Living in Ohio, it is important to make sure you take adequate steps to prepare your home for the winter months as sometimes they can be particularly brutal.
Below, our construction program has compiled a list of 10 steps to help winter proof your home and save you some money in the process.
1. Clean the Gutters
Gutters, which are full of debris, back up against the house and damage roofing and wood trim.
According to this blog by Angie's List, most experts will recommend cleaning your gutters twice a year (once in the spring and once in the fall), but depending on how many trees are by your house, it might make sense for additional cleanings throughout the year to avoid damage.
2. Check your heating system & hot water temperature
Inspect your furnace or heat pump to be sure the system is clean and in good working order before it starts getting chilly outside.
Experts recommend that consumers lower the temperature to 120 for fuel savings. By doing so, you’ll reduce the chance of accidental burns and the water will still be plenty.
3. Prevent Ice Dams
Identify and fix air leaks and inadequate insulation in your home's attic that can lead to ice dams.
An ice dam is a ridge of ice that forms at the edge of a roof and prevents melting snow (water) from draining off the roof. The water that backs up behind the dam can leak into your home and cause damage to walls, ceilings, insulation, and other areas.
4. Inspect your Roof, Windows and Doors
Look for damaged, lose or missing shingles that may leak during winter storms. Check the gaps between joints in windows, door frames, and siding.
Consult with a professional if you notice significant issues, but if it is minor, simply apply water resistant exterior caulk.
5. Divert Water
Add extensions to downspouts so that water runs at least 3 to 4 feet away from the foundation. This will prevent cracks and leaks in the foundation and will allow the water to drain away from the house.
6. Sweep your Chimney and fire place
If you have a fireplace, prevent chimney fires and carbon monoxide from creeping into your home by having your chimney swept regularly.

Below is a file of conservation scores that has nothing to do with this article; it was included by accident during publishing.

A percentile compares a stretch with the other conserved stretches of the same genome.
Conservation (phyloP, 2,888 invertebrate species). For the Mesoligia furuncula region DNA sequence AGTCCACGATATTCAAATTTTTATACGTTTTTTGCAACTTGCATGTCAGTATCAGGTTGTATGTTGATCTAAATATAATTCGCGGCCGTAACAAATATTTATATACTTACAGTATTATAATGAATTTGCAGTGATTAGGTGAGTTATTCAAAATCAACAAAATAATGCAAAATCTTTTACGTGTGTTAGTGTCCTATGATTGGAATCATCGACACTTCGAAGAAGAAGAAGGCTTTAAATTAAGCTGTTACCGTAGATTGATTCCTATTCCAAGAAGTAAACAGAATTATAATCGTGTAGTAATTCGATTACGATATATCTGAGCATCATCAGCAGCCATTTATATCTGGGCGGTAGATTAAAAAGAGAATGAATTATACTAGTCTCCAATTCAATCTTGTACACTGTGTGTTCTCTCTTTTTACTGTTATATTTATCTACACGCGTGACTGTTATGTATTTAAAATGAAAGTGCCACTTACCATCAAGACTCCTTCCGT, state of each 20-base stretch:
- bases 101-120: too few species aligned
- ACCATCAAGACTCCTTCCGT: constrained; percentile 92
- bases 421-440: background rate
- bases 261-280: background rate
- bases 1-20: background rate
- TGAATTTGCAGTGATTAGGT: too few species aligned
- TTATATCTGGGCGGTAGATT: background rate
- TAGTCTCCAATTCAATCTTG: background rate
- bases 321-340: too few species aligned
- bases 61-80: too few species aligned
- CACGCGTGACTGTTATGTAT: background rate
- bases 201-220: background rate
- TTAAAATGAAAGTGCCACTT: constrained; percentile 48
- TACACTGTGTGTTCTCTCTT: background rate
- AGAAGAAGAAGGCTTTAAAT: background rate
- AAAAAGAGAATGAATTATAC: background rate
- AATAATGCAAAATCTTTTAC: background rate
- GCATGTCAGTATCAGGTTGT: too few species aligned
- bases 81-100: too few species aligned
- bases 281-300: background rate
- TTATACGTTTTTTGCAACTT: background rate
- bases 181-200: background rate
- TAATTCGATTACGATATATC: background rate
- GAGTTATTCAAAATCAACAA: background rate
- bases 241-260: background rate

The National Fire Protection Association says, “Chimneys, fireplaces, and vents shall be inspected at least once a year for soundness, freedom from deposits, and correct clearances. Cleaning, maintenance, and repairs shall be done if necessary.”
7. Stock up on Winter Essentials
Stock your house with these four winter essentials to make sure you are prepared:
- Salt or ice melt
- Wheeled or normal shovel
- Roof rake
8. Prune trees around the house
Remove tree branches that could get weighed down with ice or snow and fall on your house or your neighbor's. Not sure when to prune your trees? Check out these recommendations from Today's Homeowner:
- Non-blooming trees and shrubs: Prune in late winter while fully dormant.
- Summer-blooming trees and shrubs: Prune in late winter.
- Spring-blooming trees and shrubs: Wait until immediately after they bloom. They are the exception to the rule, but you still should prune them as early as you can.
9. clear your pipes
Make sure to drain the outside water faucets and shut them off before the first freeze to prevent freezing water in your pipes.
On very cold nights it is also suggested that consumers open cabinets beneath the sink and allow a slow drip of water to run through the faucet. This will help prevent pipes inside your house from freezing.
10. Have An emergency supply kit
If this winter is particularly bad and you lose power, you'll definitely want to make sure you are stocked up on the following items:
- Flashlights and/or candles
- Fresh batteries
- First-aid kit
- Non-perishable food items
- Lot of blankets
- Bottled water
- A portable radio
- Phone number for all of your utility companies